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On the precision of third person perspective augmented reality for target designation tasks
Uppsala University, Disciplinary Domain of Science and Technology, Mathematics and Computer Science, Department of Information Technology, Computerized Image Analysis and Human-Computer Interaction. Univ Gavle, Dept Ind Dev IT & Land Management, S-80176 Gavle, Sweden.
Uppsala University, Disciplinary Domain of Science and Technology, Mathematics and Computer Science, Department of Information Technology, Computerized Image Analysis and Human-Computer Interaction. Univ Gavle, Dept Ind Dev IT & Land Management, S-80176 Gavle, Sweden.
2017 (English)In: Multimedia tools and applications, ISSN 1380-7501, E-ISSN 1573-7721, Vol. 76, no 14, 15279-15296 p.Article in journal (Refereed) Published
Abstract [en]

The availability of powerful consumer-level smart devices and off-the-shelf software frameworks has tremendously popularized augmented reality (AR) applications. However, since the built-in cameras typically have rather limited field of view, it is usually preferable to position AR tools built upon these devices at a distance when large objects need to be tracked for augmentation. This arrangement makes it difficult or even impossible to physically interact with the augmented object. One solution is to adopt third person perspective (TPP) with which the smart device shows in real time the object to be interacted with, the AR information and the user herself, all captured by a remote camera. Through mental transformation between the user-centric coordinate space and the coordinate system of the remote camera, the user can directly interact with objects in the real world. To evaluate user performance under this cognitively demanding situation, we developed such an experimental TPP AR system and conducted experiments which required subjects to make markings on a whiteboard according to virtual marks displayed by the AR system. The same markings were also made manually with a ruler. We measured the precision of the markings as well as the time to accomplish the task. Our results show that although the AR approach was on average around half a centimeter less precise than the manual measurement, it was approximately three times as fast as the manual counterpart. Additionally, we also found that subjects could quickly adapt to the mental transformation between the two coordinate systems.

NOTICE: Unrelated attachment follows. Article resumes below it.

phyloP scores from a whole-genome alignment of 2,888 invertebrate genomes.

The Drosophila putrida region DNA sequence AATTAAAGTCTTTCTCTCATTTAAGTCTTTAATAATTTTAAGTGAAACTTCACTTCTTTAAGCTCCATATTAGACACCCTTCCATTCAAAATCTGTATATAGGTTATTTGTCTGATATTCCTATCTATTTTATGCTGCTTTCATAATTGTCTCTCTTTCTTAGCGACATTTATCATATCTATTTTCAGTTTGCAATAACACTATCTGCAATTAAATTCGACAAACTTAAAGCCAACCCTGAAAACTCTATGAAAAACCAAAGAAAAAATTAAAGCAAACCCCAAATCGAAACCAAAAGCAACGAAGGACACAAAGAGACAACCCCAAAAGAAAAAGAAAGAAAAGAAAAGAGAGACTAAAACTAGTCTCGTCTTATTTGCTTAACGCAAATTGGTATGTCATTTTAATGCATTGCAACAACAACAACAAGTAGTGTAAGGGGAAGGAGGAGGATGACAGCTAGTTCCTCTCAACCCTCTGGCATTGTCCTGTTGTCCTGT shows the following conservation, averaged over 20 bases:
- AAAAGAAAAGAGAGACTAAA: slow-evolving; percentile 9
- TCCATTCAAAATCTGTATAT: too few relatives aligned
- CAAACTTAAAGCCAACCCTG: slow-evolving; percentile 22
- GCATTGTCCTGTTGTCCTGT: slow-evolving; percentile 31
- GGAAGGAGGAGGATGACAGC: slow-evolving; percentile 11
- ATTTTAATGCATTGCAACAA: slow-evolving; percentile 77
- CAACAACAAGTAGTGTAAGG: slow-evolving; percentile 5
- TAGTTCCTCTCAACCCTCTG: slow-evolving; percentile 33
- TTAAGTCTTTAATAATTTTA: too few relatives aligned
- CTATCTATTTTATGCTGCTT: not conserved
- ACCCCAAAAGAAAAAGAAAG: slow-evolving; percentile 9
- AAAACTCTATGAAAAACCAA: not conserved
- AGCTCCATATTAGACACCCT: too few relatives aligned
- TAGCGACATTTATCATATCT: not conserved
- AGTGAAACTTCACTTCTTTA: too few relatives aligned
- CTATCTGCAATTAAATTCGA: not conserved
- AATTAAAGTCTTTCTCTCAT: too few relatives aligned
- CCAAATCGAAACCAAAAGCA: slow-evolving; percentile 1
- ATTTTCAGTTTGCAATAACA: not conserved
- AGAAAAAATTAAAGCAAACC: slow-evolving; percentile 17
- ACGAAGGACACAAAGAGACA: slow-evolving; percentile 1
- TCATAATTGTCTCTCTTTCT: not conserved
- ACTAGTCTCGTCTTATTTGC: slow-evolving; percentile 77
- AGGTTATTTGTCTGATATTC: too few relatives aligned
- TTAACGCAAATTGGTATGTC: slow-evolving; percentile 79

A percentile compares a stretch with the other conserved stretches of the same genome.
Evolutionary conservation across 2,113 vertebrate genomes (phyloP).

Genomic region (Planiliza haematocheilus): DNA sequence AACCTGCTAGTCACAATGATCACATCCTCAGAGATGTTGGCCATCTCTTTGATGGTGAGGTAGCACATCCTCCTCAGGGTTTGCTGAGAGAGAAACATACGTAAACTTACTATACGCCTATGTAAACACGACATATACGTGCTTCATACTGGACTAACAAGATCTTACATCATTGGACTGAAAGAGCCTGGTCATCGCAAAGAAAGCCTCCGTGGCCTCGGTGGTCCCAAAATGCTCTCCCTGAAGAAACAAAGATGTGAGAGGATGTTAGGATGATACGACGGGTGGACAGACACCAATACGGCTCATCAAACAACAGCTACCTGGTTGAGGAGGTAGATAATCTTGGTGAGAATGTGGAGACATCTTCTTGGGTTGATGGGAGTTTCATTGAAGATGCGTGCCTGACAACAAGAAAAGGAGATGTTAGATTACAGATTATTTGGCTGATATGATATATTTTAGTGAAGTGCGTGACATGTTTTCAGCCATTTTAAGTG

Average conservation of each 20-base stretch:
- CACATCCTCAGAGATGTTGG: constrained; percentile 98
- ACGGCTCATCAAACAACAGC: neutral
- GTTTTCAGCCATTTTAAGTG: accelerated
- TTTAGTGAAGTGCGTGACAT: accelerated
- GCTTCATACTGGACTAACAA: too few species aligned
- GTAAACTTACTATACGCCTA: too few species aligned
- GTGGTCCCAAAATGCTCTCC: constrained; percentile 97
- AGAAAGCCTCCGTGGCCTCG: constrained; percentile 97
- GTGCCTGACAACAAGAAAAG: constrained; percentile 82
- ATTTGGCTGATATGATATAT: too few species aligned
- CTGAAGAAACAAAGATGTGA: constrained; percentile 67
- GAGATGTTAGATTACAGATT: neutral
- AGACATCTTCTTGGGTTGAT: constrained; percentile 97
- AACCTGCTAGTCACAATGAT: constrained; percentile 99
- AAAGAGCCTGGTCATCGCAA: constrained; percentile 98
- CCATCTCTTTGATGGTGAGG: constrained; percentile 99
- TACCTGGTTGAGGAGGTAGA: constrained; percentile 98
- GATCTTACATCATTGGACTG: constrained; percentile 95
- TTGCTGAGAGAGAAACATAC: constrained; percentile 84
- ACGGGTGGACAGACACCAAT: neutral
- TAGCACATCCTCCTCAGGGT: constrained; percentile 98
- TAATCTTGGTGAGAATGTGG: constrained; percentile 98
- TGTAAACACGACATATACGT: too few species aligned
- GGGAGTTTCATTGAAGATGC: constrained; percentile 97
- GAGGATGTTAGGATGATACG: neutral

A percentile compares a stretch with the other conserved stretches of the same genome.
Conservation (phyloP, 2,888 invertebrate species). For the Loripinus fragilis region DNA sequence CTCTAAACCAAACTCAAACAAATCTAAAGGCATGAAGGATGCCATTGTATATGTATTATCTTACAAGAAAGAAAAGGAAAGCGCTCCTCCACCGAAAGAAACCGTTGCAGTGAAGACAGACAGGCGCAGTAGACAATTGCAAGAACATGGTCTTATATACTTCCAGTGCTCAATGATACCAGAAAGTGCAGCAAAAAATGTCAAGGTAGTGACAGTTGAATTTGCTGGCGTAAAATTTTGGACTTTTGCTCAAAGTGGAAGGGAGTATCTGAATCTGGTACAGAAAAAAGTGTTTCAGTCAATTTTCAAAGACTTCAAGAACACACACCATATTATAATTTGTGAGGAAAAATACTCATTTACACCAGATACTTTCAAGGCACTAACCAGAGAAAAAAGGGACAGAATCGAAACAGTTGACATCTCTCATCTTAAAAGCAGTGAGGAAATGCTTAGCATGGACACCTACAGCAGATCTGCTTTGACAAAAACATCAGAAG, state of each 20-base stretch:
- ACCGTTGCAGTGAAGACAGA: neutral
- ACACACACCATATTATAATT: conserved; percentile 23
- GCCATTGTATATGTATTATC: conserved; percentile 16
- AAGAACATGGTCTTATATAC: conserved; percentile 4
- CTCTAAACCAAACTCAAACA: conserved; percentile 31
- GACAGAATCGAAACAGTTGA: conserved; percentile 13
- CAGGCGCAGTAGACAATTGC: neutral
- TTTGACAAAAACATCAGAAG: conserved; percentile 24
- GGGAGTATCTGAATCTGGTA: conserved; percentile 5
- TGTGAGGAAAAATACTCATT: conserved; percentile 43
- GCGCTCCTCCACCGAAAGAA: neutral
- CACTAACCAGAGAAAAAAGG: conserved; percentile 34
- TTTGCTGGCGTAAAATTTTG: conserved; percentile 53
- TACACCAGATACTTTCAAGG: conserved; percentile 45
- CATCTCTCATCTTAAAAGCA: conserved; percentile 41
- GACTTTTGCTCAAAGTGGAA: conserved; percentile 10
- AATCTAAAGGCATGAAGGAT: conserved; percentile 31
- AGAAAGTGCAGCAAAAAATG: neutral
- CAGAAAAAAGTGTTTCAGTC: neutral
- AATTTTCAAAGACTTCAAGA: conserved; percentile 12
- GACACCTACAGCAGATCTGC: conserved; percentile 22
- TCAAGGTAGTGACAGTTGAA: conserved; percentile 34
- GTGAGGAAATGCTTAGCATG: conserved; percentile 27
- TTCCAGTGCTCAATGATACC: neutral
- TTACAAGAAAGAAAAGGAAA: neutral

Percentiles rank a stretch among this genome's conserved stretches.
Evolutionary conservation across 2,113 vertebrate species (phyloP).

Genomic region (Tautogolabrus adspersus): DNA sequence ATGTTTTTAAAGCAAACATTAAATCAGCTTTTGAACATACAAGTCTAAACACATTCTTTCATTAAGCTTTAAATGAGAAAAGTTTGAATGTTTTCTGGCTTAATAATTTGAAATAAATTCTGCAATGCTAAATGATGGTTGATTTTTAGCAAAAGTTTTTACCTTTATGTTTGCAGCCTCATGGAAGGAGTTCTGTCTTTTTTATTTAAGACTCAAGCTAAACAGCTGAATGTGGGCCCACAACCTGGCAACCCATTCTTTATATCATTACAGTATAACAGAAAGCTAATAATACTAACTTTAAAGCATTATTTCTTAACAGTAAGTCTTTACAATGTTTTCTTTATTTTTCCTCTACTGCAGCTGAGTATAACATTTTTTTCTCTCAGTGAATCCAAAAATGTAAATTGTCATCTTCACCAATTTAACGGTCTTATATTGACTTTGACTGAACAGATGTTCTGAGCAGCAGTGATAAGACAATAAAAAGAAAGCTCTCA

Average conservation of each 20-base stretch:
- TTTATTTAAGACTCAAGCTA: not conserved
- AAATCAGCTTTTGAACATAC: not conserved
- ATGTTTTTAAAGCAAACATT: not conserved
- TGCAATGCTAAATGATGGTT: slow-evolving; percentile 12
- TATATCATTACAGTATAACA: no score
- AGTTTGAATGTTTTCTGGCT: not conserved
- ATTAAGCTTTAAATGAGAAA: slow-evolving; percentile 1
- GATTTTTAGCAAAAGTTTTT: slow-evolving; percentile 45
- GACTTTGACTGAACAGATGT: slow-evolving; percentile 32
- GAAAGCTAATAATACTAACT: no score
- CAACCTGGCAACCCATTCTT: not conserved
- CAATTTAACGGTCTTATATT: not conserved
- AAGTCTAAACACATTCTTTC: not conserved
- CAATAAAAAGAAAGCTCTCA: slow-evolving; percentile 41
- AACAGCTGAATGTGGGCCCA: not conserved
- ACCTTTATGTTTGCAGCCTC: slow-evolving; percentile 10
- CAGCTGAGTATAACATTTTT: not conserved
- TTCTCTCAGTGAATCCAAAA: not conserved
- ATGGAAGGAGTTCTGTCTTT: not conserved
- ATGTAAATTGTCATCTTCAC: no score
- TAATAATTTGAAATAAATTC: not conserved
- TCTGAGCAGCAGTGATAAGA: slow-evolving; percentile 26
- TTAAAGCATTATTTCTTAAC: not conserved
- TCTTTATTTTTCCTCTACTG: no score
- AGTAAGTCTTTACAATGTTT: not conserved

Place, publisher, year, edition, pages
2017. Vol. 76, no 14, 15279-15296 p.
National Category
Human Computer Interaction
Research subject
Computerized Image Processing
Identifiers
URN: urn:nbn:se:uu:diva-301359DOI: 10.1007/s11042-016-3817-0ISI: 000404609900004OAI: oai:DiVA.org:uu-301359DiVA: diva2:954222
Available from: 2016-09-01 Created: 2016-08-22 Last updated: 2017-10-16Bibliographically approved
In thesis
1. Hand-held Augmented Reality for Facility Maintenance
Open this publication in new window or tab >>Hand-held Augmented Reality for Facility Maintenance
2016 (English)Doctoral thesis, comprehensive summary (Other academic)